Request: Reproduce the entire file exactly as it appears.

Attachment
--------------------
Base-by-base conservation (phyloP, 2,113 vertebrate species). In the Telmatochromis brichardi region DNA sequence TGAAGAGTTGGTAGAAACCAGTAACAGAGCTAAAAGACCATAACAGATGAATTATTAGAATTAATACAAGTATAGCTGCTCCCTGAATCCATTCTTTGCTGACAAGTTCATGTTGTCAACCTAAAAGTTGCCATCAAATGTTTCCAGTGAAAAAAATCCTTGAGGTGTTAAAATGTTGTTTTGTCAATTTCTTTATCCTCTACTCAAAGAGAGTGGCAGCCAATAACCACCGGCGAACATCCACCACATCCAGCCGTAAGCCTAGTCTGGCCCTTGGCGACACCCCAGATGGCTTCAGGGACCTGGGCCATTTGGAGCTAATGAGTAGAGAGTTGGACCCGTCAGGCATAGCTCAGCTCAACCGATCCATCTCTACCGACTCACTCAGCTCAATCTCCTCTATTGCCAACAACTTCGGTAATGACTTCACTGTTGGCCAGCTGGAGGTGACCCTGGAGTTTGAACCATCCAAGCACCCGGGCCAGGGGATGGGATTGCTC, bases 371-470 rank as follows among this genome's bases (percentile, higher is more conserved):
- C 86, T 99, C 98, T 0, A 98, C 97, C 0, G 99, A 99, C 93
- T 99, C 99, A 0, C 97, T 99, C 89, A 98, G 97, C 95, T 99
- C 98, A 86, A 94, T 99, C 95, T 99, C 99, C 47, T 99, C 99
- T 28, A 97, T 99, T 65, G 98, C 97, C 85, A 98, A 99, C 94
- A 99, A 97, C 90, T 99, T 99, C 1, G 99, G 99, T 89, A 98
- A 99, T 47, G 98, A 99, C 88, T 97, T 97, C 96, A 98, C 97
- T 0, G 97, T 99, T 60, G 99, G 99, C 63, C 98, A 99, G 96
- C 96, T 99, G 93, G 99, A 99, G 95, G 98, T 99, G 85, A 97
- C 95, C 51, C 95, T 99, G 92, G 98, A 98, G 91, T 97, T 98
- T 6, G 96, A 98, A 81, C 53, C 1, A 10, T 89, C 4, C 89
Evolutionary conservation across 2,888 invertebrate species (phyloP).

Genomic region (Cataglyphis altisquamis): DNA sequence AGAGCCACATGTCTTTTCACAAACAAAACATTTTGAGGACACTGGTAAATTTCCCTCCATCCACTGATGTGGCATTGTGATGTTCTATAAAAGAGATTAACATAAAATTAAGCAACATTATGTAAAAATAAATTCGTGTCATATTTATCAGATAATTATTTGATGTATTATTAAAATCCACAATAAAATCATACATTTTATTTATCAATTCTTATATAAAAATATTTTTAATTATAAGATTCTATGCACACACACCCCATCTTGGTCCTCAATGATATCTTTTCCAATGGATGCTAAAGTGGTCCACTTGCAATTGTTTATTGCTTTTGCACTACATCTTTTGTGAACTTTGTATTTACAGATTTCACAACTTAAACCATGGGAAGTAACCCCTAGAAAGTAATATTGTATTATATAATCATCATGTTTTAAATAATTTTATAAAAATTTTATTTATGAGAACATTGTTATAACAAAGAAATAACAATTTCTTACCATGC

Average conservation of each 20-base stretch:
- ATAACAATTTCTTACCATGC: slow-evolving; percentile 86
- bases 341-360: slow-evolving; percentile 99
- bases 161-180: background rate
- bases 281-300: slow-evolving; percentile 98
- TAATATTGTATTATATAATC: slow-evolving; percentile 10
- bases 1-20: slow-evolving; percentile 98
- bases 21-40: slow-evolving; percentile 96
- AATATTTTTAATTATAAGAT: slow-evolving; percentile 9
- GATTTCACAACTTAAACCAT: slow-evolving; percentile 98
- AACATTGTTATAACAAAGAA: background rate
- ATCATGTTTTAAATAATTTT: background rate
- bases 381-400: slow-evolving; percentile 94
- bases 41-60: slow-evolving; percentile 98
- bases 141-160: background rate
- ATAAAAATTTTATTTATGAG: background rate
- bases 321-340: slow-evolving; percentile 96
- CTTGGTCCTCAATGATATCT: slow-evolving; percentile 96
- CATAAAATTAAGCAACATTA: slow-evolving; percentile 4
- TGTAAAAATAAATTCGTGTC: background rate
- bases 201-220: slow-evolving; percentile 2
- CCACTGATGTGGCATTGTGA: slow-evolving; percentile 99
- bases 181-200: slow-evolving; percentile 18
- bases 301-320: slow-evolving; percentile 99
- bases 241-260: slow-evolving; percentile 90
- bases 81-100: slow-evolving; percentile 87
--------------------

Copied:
Base-by-base conservation (phyloP, 2,113 vertebrate species). In the Telmatochromis brichardi region DNA sequence TGAAGAGTTGGTAGAAACCAGTAACAGAGCTAAAAGACCATAACAGATGAATTATTAGAATTAATACAAGTATAGCTGCTCCCTGAATCCATTCTTTGCTGACAAGTTCATGTTGTCAACCTAAAAGTTGCCATCAAATGTTTCCAGTGAAAAAAATCCTTGAGGTGTTAAAATGTTGTTTTGTCAATTTCTTTATCCTCTACTCAAAGAGAGTGGCAGCCAATAACCACCGGCGAACATCCACCACATCCAGCCGTAAGCCTAGTCTGGCCCTTGGCGACACCCCAGATGGCTTCAGGGACCTGGGCCATTTGGAGCTAATGAGTAGAGAGTTGGACCCGTCAGGCATAGCTCAGCTCAACCGATCCATCTCTACCGACTCACTCAGCTCAATCTCCTCTATTGCCAACAACTTCGGTAATGACTTCACTGTTGGCCAGCTGGAGGTGACCCTGGAGTTTGAACCATCCAAGCACCCGGGCCAGGGGATGGGATTGCTC, bases 371-470 rank as follows among this genome's bases (percentile, higher is more conserved):
- C 86, T 99, C 98, T 0, A 98, C 97, C 0, G 99, A 99, C 93
- T 99, C 99, A 0, C 97, T 99, C 89, A 98, G 97, C 95, T 99
- C 98, A 86, A 94, T 99, C 95, T 99, C 99, C 47, T 99, C 99
- T 28, A 97, T 99, T 65, G 98, C 97, C 85, A 98, A 99, C 94
- A 99, A 97, C 90, T 99, T 99, C 1, G 99, G 99, T 89, A 98
- A 99, T 47, G 98, A 99, C 88, T 97, T 97, C 96, A 98, C 97
- T 0, G 97, T 99, T 60, G 99, G 99, C 63, C 98, A 99, G 96
- C 96, T 99, G 93, G 99, A 99, G 95, G 98, T 99, G 85, A 97
- C 95, C 51, C 95, T 99, G 92, G 98, A 98, G 91, T 97, T 98
- T 6, G 96, A 98, A 81, C 53, C 1, A 10, T 89, C 4, C 89
Evolutionary conservation across 2,888 invertebrate species (phyloP).

Genomic region (Cataglyphis altisquamis): DNA sequence AGAGCCACATGTCTTTTCACAAACAAAACATTTTGAGGACACTGGTAAATTTCCCTCCATCCACTGATGTGGCATTGTGATGTTCTATAAAAGAGATTAACATAAAATTAAGCAACATTATGTAAAAATAAATTCGTGTCATATTTATCAGATAATTATTTGATGTATTATTAAAATCCACAATAAAATCATACATTTTATTTATCAATTCTTATATAAAAATATTTTTAATTATAAGATTCTATGCACACACACCCCATCTTGGTCCTCAATGATATCTTTTCCAATGGATGCTAAAGTGGTCCACTTGCAATTGTTTATTGCTTTTGCACTACATCTTTTGTGAACTTTGTATTTACAGATTTCACAACTTAAACCATGGGAAGTAACCCCTAGAAAGTAATATTGTATTATATAATCATCATGTTTTAAATAATTTTATAAAAATTTTATTTATGAGAACATTGTTATAACAAAGAAATAACAATTTCTTACCATGC

Average conservation of each 20-base stretch:
- ATAACAATTTCTTACCATGC: slow-evolving; percentile 86
- bases 341-360: slow-evolving; percentile 99
- bases 161-180: background rate
- bases 281-300: slow-evolving; percentile 98
- TAATATTGTATTATATAATC: slow-evolving; percentile 10
- bases 1-20: slow-evolving; percentile 98
- bases 21-40: slow-evolving; percentile 96
- AATATTTTTAATTATAAGAT: slow-evolving; percentile 9
- GATTTCACAACTTAAACCAT: slow-evolving; percentile 98
- AACATTGTTATAACAAAGAA: background rate
- ATCATGTTTTAAATAATTTT: background rate
- bases 381-400: slow-evolving; percentile 94
- bases 41-60: slow-evolving; percentile 98
- bases 141-160: background rate
- ATAAAAATTTTATTTATGAG: background rate
- bases 321-340: slow-evolving; percentile 96
- CTTGGTCCTCAATGATATCT: slow-evolving; percentile 96
- CATAAAATTAAGCAACATTA: slow-evolving; percentile 4
- TGTAAAAATAAATTCGTGTC: background rate
- bases 201-220: slow-evolving; percentile 2
- CCACTGATGTGGCATTGTGA: slow-evolving; percentile 99
- bases 181-200: slow-evolving; percentile 18
- bases 301-320: slow-evolving; percentile 99
- bases 241-260: slow-evolving; percentile 90
- bases 81-100: slow-evolving; percentile 87